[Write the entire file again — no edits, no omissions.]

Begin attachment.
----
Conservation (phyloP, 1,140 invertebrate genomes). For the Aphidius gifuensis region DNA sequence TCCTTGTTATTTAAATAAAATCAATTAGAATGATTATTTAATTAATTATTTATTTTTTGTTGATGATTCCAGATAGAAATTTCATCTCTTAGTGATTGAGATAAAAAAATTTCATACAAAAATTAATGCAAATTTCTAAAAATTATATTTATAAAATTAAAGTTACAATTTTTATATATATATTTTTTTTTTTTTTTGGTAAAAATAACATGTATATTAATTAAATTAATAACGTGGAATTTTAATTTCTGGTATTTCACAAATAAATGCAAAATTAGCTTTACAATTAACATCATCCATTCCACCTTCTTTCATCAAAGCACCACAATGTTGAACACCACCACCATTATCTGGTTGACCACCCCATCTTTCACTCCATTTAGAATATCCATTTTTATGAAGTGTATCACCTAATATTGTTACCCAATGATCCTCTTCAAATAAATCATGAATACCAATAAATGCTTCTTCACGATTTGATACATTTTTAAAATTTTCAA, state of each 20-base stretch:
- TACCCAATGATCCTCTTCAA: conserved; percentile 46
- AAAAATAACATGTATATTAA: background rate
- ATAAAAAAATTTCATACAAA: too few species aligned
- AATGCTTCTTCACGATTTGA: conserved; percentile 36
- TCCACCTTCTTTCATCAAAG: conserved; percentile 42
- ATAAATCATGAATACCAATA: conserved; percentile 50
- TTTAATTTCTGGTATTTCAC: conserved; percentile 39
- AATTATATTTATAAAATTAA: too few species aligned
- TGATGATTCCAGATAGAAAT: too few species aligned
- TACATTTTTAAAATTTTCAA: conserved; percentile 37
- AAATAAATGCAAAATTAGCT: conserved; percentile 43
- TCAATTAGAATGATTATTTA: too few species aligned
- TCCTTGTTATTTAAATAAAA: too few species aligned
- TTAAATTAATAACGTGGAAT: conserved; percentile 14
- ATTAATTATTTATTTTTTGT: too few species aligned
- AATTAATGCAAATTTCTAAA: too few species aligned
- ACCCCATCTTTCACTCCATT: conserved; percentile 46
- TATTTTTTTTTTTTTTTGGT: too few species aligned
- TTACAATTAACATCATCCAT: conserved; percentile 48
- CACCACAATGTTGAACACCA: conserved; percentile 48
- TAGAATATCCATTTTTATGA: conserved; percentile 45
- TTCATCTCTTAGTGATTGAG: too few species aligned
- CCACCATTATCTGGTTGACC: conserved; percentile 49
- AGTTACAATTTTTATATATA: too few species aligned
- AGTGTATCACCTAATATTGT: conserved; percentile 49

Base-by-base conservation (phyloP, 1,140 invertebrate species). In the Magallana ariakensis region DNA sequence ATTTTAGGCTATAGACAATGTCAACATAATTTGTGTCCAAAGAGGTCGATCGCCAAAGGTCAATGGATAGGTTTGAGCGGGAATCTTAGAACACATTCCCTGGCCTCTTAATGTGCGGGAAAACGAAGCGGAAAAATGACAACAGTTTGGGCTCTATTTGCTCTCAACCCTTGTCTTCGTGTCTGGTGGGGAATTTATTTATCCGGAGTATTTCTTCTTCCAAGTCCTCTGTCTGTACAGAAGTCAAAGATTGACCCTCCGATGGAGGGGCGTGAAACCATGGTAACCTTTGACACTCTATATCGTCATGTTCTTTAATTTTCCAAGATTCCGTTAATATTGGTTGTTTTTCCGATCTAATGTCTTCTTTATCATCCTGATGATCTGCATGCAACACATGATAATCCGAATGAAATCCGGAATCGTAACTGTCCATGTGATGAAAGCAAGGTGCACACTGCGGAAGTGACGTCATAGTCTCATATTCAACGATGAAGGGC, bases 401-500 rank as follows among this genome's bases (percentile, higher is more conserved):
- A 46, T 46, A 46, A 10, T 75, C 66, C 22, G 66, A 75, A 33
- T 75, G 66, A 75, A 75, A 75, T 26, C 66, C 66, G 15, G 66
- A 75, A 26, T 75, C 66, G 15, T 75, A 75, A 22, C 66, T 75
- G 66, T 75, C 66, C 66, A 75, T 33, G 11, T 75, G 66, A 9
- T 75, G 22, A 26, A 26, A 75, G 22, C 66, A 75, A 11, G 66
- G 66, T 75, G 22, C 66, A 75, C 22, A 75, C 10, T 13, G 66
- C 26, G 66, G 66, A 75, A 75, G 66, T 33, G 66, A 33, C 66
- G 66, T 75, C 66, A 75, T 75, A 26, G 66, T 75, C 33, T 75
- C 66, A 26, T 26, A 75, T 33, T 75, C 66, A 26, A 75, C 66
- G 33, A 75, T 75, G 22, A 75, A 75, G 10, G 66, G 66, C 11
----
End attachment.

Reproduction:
Conservation (phyloP, 1,140 invertebrate genomes). For the Aphidius gifuensis region DNA sequence TCCTTGTTATTTAAATAAAATCAATTAGAATGATTATTTAATTAATTATTTATTTTTTGTTGATGATTCCAGATAGAAATTTCATCTCTTAGTGATTGAGATAAAAAAATTTCATACAAAAATTAATGCAAATTTCTAAAAATTATATTTATAAAATTAAAGTTACAATTTTTATATATATATTTTTTTTTTTTTTTGGTAAAAATAACATGTATATTAATTAAATTAATAACGTGGAATTTTAATTTCTGGTATTTCACAAATAAATGCAAAATTAGCTTTACAATTAACATCATCCATTCCACCTTCTTTCATCAAAGCACCACAATGTTGAACACCACCACCATTATCTGGTTGACCACCCCATCTTTCACTCCATTTAGAATATCCATTTTTATGAAGTGTATCACCTAATATTGTTACCCAATGATCCTCTTCAAATAAATCATGAATACCAATAAATGCTTCTTCACGATTTGATACATTTTTAAAATTTTCAA, state of each 20-base stretch:
- TACCCAATGATCCTCTTCAA: conserved; percentile 46
- AAAAATAACATGTATATTAA: background rate
- ATAAAAAAATTTCATACAAA: too few species aligned
- AATGCTTCTTCACGATTTGA: conserved; percentile 36
- TCCACCTTCTTTCATCAAAG: conserved; percentile 42
- ATAAATCATGAATACCAATA: conserved; percentile 50
- TTTAATTTCTGGTATTTCAC: conserved; percentile 39
- AATTATATTTATAAAATTAA: too few species aligned
- TGATGATTCCAGATAGAAAT: too few species aligned
- TACATTTTTAAAATTTTCAA: conserved; percentile 37
- AAATAAATGCAAAATTAGCT: conserved; percentile 43
- TCAATTAGAATGATTATTTA: too few species aligned
- TCCTTGTTATTTAAATAAAA: too few species aligned
- TTAAATTAATAACGTGGAAT: conserved; percentile 14
- ATTAATTATTTATTTTTTGT: too few species aligned
- AATTAATGCAAATTTCTAAA: too few species aligned
- ACCCCATCTTTCACTCCATT: conserved; percentile 46
- TATTTTTTTTTTTTTTTGGT: too few species aligned
- TTACAATTAACATCATCCAT: conserved; percentile 48
- CACCACAATGTTGAACACCA: conserved; percentile 48
- TAGAATATCCATTTTTATGA: conserved; percentile 45
- TTCATCTCTTAGTGATTGAG: too few species aligned
- CCACCATTATCTGGTTGACC: conserved; percentile 49
- AGTTACAATTTTTATATATA: too few species aligned
- AGTGTATCACCTAATATTGT: conserved; percentile 49

Base-by-base conservation (phyloP, 1,140 invertebrate species). In the Magallana ariakensis region DNA sequence ATTTTAGGCTATAGACAATGTCAACATAATTTGTGTCCAAAGAGGTCGATCGCCAAAGGTCAATGGATAGGTTTGAGCGGGAATCTTAGAACACATTCCCTGGCCTCTTAATGTGCGGGAAAACGAAGCGGAAAAATGACAACAGTTTGGGCTCTATTTGCTCTCAACCCTTGTCTTCGTGTCTGGTGGGGAATTTATTTATCCGGAGTATTTCTTCTTCCAAGTCCTCTGTCTGTACAGAAGTCAAAGATTGACCCTCCGATGGAGGGGCGTGAAACCATGGTAACCTTTGACACTCTATATCGTCATGTTCTTTAATTTTCCAAGATTCCGTTAATATTGGTTGTTTTTCCGATCTAATGTCTTCTTTATCATCCTGATGATCTGCATGCAACACATGATAATCCGAATGAAATCCGGAATCGTAACTGTCCATGTGATGAAAGCAAGGTGCACACTGCGGAAGTGACGTCATAGTCTCATATTCAACGATGAAGGGC, bases 401-500 rank as follows among this genome's bases (percentile, higher is more conserved):
- A 46, T 46, A 46, A 10, T 75, C 66, C 22, G 66, A 75, A 33
- T 75, G 66, A 75, A 75, A 75, T 26, C 66, C 66, G 15, G 66
- A 75, A 26, T 75, C 66, G 15, T 75, A 75, A 22, C 66, T 75
- G 66, T 75, C 66, C 66, A 75, T 33, G 11, T 75, G 66, A 9
- T 75, G 22, A 26, A 26, A 75, G 22, C 66, A 75, A 11, G 66
- G 66, T 75, G 22, C 66, A 75, C 22, A 75, C 10, T 13, G 66
- C 26, G 66, G 66, A 75, A 75, G 66, T 33, G 66, A 33, C 66
- G 66, T 75, C 66, A 75, T 75, A 26, G 66, T 75, C 33, T 75
- C 66, A 26, T 26, A 75, T 33, T 75, C 66, A 26, A 75, C 66
- G 33, A 75, T 75, G 22, A 75, A 75, G 10, G 66, G 66, C 11